Mock Mars mission tales place in Oman
Research into Mars habitation carried out
Technologies for Mars experiments tested
The remote hinterland of southern Oman might seem an unlikely place to carry out research for a manned mission to Mars.
But this rocky desert outpost has offered a glimpse into the future for one group of eager explorers.
An international crew from the Austrian Space Forum (OeWF) – an independent “citizen-science” organization that focuses on space research – has spent the past three weeks in Oman’s Dhofar region trialing technologies that could be used during future trips to the Red Planet.
“Analog astronauts” have donned space suits to test tools that analyze sediments and search for signs of water, while living quarters featuring an inflatable hydroponics chamber, where food can be grown without soil, have been set up.
Radio communication between the astronauts and mission control in Innsbruck, Austria, has even been delayed to mimic the the 10 minutes it would take for a signal to travel between Mars and Earth.
According to OeWF field commander, Gernot Groemer, the mission (dubbed AMADEE-18) is all about road-testing procedures and becoming familiar with the workflows human visitors to Mars will experience.
Southern Oman’s dusty red landscape has provided a “sneak-preview of how a mission to the Red Planet could not only look like but also feel like,” Groemer says.
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The AMADEE-18 mission “landed” on February 8, and carried out 19 experiments of varying technological complexity before leaving on February 28.
The field crew in Oman has been composed of 15 OeWF members but a further 150 specialists from universities and research institutions around the world have also contributed to the project.
OeWF flight director, Reinhart Tlustos, has been monitoring the mission from Austria and says there have been challenges, such as desert dust storms (just like on Mars), but that he is happy with how things have gone.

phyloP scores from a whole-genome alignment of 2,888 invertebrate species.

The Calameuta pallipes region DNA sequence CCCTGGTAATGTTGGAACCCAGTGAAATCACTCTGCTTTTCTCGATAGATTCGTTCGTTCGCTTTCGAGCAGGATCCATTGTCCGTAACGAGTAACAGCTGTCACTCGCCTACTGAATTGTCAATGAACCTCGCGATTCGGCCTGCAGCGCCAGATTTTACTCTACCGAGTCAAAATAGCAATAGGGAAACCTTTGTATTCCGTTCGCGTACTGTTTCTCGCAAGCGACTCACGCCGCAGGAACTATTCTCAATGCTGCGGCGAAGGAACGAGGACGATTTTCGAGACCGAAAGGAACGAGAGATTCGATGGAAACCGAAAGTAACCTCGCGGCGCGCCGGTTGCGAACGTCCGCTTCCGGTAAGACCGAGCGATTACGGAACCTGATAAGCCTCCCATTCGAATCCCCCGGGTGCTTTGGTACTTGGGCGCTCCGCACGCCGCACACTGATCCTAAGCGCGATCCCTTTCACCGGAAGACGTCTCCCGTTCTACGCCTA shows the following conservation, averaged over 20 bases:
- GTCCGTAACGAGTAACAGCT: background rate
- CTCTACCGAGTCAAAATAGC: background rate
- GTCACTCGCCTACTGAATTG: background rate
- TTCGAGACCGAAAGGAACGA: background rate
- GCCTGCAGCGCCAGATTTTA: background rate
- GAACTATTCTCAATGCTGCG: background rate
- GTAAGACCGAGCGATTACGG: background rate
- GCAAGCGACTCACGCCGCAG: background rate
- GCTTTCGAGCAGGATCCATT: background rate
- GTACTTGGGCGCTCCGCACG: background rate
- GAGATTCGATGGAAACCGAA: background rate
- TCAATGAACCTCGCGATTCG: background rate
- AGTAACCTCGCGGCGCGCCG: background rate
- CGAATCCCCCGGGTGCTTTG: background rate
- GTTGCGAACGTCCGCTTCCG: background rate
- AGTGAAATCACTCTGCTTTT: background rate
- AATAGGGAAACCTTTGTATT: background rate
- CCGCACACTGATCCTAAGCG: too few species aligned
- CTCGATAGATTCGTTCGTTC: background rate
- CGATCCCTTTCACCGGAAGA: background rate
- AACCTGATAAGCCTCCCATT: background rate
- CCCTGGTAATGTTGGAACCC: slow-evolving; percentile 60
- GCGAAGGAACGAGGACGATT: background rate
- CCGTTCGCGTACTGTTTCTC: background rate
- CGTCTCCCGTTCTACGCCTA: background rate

The technologies tested include a soil assessment rover from Canada’s Carleton University, an autonomous robot that maps terrain from the University of Graz in Austria, and a “geophone” device from a school in Oman that searches for underground water sources.
The mental and physical stresses placed on crew members have also been closely monitored.
Race to Mars
Although human’s touching down on Martian soil may still seem far off, Tlustos said it’s important to prepare well in advance. NASA representatives have spoken of a manned mission to Mars by 2035, while an increasing number of national space agencies and private sector companies are now part of the space race.
The ever ambitious Elon Musk’s Space X is targeting a manned mission to the Red Planet by 2024. In the United Arab Emirates, plans are afoot to create a $163 million mock settlement in the desert outside Dubai to prepare for future Mars habitation.
The Omani government has backed the AMADEE-18 mission and hopes hosting it will boost domestic interest in science.
Tlustos is all for countries and private bodies working together to invest in the research that will make a successful Martian settlement possible.
Numerous challenges to a successful Mars mission remain, however, such as figuring out how to protect astronauts from radiation as they travel vast distances through space.
“It’s not going to be easy and we’ll need to work together,” Tlustos said. Yet he added that a manned Mars mission may “be possible in the next 20 to 30 years.”
Should that prediction come true, it could be a journey that owes a tip of the hat to the research carried out in Oman’s rough desert wilderness.